The Great American Road Trip II - 27 - All Hot and Bothered
We left Lubbock at 10:00 and found a gas station in the midst of the confusing roads. We then exited the city - surprisingly easier than we had originally thought - and headed southeast, bound for San Antonio. Flat farmland was on either side as oil fields began to dominate the landscape. Eventually we ran into gigantic wind farms which stretched for miles and miles into the flat distance, and also saw a Google Maps truck taking pictures when we were in the town of Snyder. (If a snapshot of our car makes it to Google Maps, I'll inform the good folks of BZPower.)
We got on the Interstate and entered the town of Sweetwater, which styles itself as the Wind Energy Capital of the World - and I certainly believe it. We got gas at around 12:30 and got drinks before hitting the road again, traveling on the Interstate for about ten miles before exiting on Texas Route 70, which we went on for a good ways.
That is, until our car decided to overheat.
There were no odd sounds, smells, or sights emerging from the hood, but we diligently pulled over at the first chance we got. My dad and I checked under the hood, where everything seemed nominal, while my mom accessed the owner's manual to check on what our dashboard had told us. We waited for a while with the engine off to let it cool down, which we did for about a half-hour. During this time we assessed the levels of coolant and oil, which were both surprisingly low given their Santa Fe top-off but not enough to account for the engine overheat.
We gingerly turned the car back on and everything sounded alright, so we cautiously rolled down the road for about two miles before the engine heat shot up and the dashboard urgently beeped, telling us to stop the car immediately, so we pulled off on a farm-to-market road and stopped the car. Again we checked under the hood, but everything once again appeared to be normal. We did not want to try going any farther down the road, however, so we contacted OnStar for roadside assistance and proceeded to get in touch with possibly the most incompetent and klutzy person we could get, who clearly read off the screen in front of her without comprehending our situation. Eventually - after a ton of re-explaining and exasperation (especially when she asked if we needed a ride literally right after we'd explained the entire situation using small to medium-sized words) - we got ahold of a towing company who sent out a truck to get us. After this, we cancelled our San Antonio and Austin reservations and booked a room in Abeline.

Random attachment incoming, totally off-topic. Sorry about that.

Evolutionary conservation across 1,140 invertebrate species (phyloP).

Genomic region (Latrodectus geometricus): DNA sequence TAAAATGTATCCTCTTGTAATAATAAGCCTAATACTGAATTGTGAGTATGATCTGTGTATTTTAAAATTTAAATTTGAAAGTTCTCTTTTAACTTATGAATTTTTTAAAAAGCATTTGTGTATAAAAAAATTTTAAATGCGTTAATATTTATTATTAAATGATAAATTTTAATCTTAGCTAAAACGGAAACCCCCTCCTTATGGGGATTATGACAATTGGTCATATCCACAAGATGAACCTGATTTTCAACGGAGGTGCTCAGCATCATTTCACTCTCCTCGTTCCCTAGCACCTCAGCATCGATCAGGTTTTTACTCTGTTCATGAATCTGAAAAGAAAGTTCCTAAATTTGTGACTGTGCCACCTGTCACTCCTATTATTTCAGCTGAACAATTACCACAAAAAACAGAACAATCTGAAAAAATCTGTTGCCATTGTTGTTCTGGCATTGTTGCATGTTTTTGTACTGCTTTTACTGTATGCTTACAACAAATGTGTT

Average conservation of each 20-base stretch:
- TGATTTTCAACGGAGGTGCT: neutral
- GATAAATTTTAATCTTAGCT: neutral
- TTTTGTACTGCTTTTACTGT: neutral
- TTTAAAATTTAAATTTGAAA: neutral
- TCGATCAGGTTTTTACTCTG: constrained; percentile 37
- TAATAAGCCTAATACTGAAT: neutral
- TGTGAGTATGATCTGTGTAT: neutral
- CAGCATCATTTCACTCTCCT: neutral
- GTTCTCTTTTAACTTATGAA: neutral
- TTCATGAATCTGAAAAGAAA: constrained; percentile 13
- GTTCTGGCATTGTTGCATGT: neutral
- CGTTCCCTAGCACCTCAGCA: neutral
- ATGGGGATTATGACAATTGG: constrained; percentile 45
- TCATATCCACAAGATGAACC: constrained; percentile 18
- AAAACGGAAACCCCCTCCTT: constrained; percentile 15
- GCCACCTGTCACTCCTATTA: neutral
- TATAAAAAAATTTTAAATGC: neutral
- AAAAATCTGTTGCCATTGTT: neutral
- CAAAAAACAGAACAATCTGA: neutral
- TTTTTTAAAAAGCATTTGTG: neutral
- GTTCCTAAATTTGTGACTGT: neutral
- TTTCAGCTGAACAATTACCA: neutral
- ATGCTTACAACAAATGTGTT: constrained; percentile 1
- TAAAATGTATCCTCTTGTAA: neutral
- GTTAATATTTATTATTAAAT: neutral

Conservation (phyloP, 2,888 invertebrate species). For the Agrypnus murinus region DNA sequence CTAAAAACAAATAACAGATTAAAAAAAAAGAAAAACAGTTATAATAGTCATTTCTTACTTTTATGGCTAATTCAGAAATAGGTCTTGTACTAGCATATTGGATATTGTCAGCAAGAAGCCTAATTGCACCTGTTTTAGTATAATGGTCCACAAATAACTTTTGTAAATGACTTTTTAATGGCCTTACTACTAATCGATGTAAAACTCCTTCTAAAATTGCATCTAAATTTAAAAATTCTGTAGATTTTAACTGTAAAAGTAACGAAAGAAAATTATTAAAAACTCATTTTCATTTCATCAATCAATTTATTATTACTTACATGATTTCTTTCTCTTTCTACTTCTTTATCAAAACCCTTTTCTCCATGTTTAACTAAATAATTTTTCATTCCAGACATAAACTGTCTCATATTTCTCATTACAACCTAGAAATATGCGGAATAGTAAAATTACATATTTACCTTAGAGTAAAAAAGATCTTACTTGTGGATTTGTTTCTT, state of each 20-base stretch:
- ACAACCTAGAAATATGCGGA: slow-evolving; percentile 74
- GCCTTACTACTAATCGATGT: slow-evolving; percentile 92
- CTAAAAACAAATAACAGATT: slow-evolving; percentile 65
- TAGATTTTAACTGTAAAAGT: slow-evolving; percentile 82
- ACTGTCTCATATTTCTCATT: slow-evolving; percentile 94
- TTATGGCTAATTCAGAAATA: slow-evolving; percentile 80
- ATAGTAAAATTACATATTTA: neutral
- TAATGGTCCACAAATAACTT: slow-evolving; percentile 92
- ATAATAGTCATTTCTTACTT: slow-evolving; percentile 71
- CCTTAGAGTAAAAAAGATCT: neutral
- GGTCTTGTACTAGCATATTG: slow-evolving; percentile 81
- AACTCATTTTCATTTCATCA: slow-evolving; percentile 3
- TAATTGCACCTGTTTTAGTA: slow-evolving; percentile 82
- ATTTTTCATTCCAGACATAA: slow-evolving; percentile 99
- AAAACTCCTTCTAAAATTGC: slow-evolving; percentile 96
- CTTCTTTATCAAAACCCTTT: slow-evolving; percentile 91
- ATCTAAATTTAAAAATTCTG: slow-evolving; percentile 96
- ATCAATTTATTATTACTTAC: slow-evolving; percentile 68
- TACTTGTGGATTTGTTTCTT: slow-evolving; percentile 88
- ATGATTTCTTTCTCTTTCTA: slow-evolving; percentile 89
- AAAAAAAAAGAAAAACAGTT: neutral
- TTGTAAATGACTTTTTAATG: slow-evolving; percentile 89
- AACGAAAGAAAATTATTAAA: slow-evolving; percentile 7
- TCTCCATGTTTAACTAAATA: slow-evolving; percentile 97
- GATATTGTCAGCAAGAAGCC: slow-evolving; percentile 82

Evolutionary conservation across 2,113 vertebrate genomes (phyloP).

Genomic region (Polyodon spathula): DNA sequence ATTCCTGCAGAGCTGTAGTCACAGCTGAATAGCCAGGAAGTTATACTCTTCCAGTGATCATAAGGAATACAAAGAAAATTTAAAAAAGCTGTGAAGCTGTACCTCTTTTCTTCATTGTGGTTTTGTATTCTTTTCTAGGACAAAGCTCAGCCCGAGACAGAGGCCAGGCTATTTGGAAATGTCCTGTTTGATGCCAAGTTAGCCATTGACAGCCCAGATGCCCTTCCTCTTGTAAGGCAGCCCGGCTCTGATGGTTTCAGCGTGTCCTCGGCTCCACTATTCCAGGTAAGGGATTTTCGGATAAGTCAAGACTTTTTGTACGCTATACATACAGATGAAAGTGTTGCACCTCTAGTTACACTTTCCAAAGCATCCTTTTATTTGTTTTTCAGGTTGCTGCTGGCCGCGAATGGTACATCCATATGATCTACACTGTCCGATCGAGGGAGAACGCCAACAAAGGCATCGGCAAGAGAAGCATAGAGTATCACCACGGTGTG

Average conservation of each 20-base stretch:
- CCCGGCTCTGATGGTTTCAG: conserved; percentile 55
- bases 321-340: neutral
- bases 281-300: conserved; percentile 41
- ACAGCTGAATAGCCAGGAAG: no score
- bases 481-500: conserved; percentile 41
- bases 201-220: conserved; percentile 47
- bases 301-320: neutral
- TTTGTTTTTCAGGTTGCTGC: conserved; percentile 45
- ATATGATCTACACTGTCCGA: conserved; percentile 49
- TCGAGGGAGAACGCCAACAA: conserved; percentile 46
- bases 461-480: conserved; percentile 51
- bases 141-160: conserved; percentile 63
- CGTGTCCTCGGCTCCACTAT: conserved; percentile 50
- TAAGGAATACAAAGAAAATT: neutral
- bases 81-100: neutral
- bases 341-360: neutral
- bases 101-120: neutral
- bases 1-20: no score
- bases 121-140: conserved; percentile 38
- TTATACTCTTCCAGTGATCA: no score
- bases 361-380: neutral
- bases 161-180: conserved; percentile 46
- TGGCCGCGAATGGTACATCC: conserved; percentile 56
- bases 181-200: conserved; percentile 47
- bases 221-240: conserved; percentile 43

Then began a long wait wherein we all tried our best to pass the time before a fellow who worked down the street rolled up and pulled off to help us. He knew quite a bit about cars - though he wasn't a mechanic - and tried to rectify the situation by adding some coolant. When that didn't fix it, he called his buddy in to bring in some oil - but even after that fellow showed up the same issue was occurring. After some careful exploring of the under-hood area we discovered a dry-rotted, half-ripped, and rapidly disintegrating belt near the engine area. None of us knew what it was but we theorized that it was likely a fan belt, which would make sense given the overheating. (I don't know about the second fellow, but the first one said that he worked for the county government to maintain the county road system, and that they were in the process of paving the mostly unpaved county roads.)
After those two gentlemen left, we waited around for a little while longer before the tow truck arrived. The car was put up on a bed and secured five different ways before we stuffed ourselves into the tow truck cab that lacked air conditioning. We rolled down the windows, which was fairly unpleasant for me in the back - I didn't have enough room to sit down normally and, to avoid breaking my legs, I had to lean them over halfway onto mom, and with the windows down got a face full of air for a half-hour until it went sightly numb.
The tow truck driver used to be a tank driver in Iraq and was very friendly, but scared us when we were careening down the Interstate at 80 MPH. Near the dealership some crazy guy in a pickup truck pulled out in front of the wrecker and braked trying to instigate a crash. After a reaction by the driver I didn't fully see but I assume to be an obscene gesture and his call to the police to report the fellow as a likely drunk, we pulled into the dealership, where we threw away our incredibly warm sodas and acquired cold water bottles.
We waited in the dealership for a few minutes before they set up a shuttle to the hotel. We got all our necessities (read: meltable stuff) and piled into the shuttle, which was driven by a Korean War veteran originally from Alabama but who had lived in Abeline for nearly his entire life. (He was in Korea not when it started, but when it ended.) He had recommendations for barbecue places in Abeline, as we were unsure how many days we would have to stay here. (As it turns out we'll only be here for a day as they replace the belt and do an oil change.)
After getting to the hotel, we ate there as we had no car. It's probably the best hotel food of the trip - certainly better than the bland brick of a chicken breast in Grand Forks or the burned toast of Idaho Falls fame. We replenished our own coolant by ingesting nearly an entire pitcher of lemonade.
Tomorrow: Shreveport, Louisiana, as we've decided to reroute the trip on Interstates, which are safer if the car has another issue. Once we're back in the south we're back to more densely populated regions. (At least there's sweet tea.)